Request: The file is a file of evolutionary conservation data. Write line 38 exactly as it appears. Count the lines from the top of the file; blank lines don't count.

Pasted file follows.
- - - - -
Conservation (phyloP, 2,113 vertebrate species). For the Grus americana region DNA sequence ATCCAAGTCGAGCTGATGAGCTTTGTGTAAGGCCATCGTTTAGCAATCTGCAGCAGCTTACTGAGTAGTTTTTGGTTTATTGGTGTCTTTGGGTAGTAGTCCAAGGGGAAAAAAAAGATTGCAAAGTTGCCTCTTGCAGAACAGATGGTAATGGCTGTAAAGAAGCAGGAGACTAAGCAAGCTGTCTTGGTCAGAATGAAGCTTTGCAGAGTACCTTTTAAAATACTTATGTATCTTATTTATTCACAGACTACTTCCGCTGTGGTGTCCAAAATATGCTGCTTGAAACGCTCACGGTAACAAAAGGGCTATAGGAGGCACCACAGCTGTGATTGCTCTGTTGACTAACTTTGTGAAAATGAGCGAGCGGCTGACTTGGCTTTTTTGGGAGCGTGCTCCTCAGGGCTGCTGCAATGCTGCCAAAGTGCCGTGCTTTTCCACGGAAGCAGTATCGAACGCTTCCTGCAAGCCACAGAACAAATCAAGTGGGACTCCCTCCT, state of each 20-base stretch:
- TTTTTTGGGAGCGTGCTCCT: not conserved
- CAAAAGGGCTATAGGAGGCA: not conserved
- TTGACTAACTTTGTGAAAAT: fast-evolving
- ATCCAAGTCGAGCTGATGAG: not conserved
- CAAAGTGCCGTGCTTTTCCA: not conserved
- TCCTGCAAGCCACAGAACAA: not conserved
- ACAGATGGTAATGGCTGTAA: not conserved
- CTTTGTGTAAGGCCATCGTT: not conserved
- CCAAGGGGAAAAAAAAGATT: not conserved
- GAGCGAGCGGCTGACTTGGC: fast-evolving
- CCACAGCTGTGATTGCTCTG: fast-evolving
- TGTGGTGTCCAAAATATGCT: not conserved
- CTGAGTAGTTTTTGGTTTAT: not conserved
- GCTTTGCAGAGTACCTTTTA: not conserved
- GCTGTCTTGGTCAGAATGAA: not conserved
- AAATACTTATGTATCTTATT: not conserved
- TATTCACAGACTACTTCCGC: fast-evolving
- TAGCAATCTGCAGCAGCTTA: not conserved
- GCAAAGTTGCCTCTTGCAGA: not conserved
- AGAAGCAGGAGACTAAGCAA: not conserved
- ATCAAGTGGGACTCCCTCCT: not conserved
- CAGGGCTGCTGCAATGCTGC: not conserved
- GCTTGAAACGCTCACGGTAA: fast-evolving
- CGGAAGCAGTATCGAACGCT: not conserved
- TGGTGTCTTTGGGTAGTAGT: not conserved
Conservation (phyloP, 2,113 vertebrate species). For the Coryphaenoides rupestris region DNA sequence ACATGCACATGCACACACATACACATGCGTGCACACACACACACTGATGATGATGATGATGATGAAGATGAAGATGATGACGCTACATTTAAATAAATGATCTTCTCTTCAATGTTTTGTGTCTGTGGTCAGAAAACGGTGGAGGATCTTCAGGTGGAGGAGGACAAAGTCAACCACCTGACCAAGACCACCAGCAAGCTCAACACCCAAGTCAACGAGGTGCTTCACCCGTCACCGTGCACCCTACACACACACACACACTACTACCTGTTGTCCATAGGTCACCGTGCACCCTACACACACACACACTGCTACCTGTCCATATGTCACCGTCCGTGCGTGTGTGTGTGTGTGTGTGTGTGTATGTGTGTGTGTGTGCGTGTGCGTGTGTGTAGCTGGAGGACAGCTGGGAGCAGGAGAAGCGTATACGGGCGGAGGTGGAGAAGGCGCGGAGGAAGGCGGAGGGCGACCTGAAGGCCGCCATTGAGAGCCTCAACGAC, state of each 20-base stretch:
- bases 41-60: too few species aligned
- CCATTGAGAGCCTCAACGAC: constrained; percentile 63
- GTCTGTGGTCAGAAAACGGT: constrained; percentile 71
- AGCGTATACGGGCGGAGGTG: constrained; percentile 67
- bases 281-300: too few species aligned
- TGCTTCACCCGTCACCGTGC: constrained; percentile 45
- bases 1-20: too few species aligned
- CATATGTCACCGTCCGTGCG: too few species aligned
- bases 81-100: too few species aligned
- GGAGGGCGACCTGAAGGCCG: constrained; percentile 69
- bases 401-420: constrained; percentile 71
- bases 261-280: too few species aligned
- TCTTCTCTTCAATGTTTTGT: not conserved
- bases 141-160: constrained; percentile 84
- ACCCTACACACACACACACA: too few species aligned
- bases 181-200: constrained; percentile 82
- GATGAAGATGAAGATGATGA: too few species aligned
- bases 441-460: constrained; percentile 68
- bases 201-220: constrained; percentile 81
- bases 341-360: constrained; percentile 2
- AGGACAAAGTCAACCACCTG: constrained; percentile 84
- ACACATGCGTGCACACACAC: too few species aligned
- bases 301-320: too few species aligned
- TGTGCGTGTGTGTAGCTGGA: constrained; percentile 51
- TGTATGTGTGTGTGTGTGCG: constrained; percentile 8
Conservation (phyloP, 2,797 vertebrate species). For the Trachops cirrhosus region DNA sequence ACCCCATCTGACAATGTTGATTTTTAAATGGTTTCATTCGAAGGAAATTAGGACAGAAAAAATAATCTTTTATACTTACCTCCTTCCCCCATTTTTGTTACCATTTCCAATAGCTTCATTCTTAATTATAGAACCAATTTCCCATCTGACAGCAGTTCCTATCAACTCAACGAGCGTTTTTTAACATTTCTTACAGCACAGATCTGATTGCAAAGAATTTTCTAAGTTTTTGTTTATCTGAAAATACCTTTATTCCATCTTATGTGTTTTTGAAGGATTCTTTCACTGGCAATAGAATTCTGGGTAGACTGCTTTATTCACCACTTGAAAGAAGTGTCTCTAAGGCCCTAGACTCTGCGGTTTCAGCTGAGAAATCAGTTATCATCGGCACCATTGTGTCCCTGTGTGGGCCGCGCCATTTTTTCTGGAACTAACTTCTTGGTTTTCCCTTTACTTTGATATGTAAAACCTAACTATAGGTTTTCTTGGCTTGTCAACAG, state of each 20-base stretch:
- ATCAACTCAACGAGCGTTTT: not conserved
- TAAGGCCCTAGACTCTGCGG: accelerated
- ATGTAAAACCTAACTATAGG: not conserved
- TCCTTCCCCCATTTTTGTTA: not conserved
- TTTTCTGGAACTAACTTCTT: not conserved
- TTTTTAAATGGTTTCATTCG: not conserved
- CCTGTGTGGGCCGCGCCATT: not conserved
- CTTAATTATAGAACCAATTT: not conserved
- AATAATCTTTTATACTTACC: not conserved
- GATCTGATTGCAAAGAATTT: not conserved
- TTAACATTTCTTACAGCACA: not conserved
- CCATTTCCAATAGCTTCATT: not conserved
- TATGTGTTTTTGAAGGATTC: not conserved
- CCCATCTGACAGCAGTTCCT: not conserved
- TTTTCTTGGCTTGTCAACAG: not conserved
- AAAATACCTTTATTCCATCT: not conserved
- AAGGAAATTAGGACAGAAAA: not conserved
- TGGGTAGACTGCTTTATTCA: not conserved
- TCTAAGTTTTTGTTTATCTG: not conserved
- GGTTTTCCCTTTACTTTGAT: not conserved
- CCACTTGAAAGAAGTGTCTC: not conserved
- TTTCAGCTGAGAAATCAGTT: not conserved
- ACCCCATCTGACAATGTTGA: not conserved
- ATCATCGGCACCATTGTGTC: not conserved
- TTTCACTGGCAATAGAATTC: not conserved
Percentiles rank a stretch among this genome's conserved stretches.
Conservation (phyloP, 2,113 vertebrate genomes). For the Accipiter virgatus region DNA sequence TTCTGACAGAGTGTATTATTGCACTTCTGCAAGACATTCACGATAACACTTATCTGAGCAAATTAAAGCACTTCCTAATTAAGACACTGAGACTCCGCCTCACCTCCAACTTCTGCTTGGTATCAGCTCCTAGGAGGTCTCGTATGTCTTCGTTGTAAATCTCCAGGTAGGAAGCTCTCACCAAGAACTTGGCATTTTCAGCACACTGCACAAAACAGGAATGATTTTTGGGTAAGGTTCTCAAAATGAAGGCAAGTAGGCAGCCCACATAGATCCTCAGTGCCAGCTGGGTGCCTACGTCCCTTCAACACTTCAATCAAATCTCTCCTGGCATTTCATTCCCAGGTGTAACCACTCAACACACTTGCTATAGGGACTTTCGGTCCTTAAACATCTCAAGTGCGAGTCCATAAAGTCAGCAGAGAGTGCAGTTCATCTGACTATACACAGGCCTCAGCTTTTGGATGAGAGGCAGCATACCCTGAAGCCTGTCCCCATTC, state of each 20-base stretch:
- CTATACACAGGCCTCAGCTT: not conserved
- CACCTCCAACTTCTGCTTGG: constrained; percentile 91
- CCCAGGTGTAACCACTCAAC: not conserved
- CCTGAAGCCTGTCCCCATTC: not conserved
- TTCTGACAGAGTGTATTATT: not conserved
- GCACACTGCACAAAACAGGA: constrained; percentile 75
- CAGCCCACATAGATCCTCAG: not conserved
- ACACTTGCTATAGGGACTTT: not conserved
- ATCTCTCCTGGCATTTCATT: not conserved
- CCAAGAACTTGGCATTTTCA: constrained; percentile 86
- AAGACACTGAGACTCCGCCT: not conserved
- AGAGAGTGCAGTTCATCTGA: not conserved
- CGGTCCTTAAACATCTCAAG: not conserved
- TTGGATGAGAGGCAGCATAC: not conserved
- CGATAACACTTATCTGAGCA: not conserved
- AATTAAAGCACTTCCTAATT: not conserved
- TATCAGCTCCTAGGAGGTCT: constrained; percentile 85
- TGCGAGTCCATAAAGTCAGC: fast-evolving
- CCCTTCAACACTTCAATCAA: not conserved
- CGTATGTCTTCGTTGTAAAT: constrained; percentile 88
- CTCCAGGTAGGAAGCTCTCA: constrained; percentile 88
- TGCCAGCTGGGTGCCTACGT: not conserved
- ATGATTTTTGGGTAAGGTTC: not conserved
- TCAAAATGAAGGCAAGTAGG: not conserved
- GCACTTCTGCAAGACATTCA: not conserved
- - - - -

- bases 401-420: constrained; percentile 71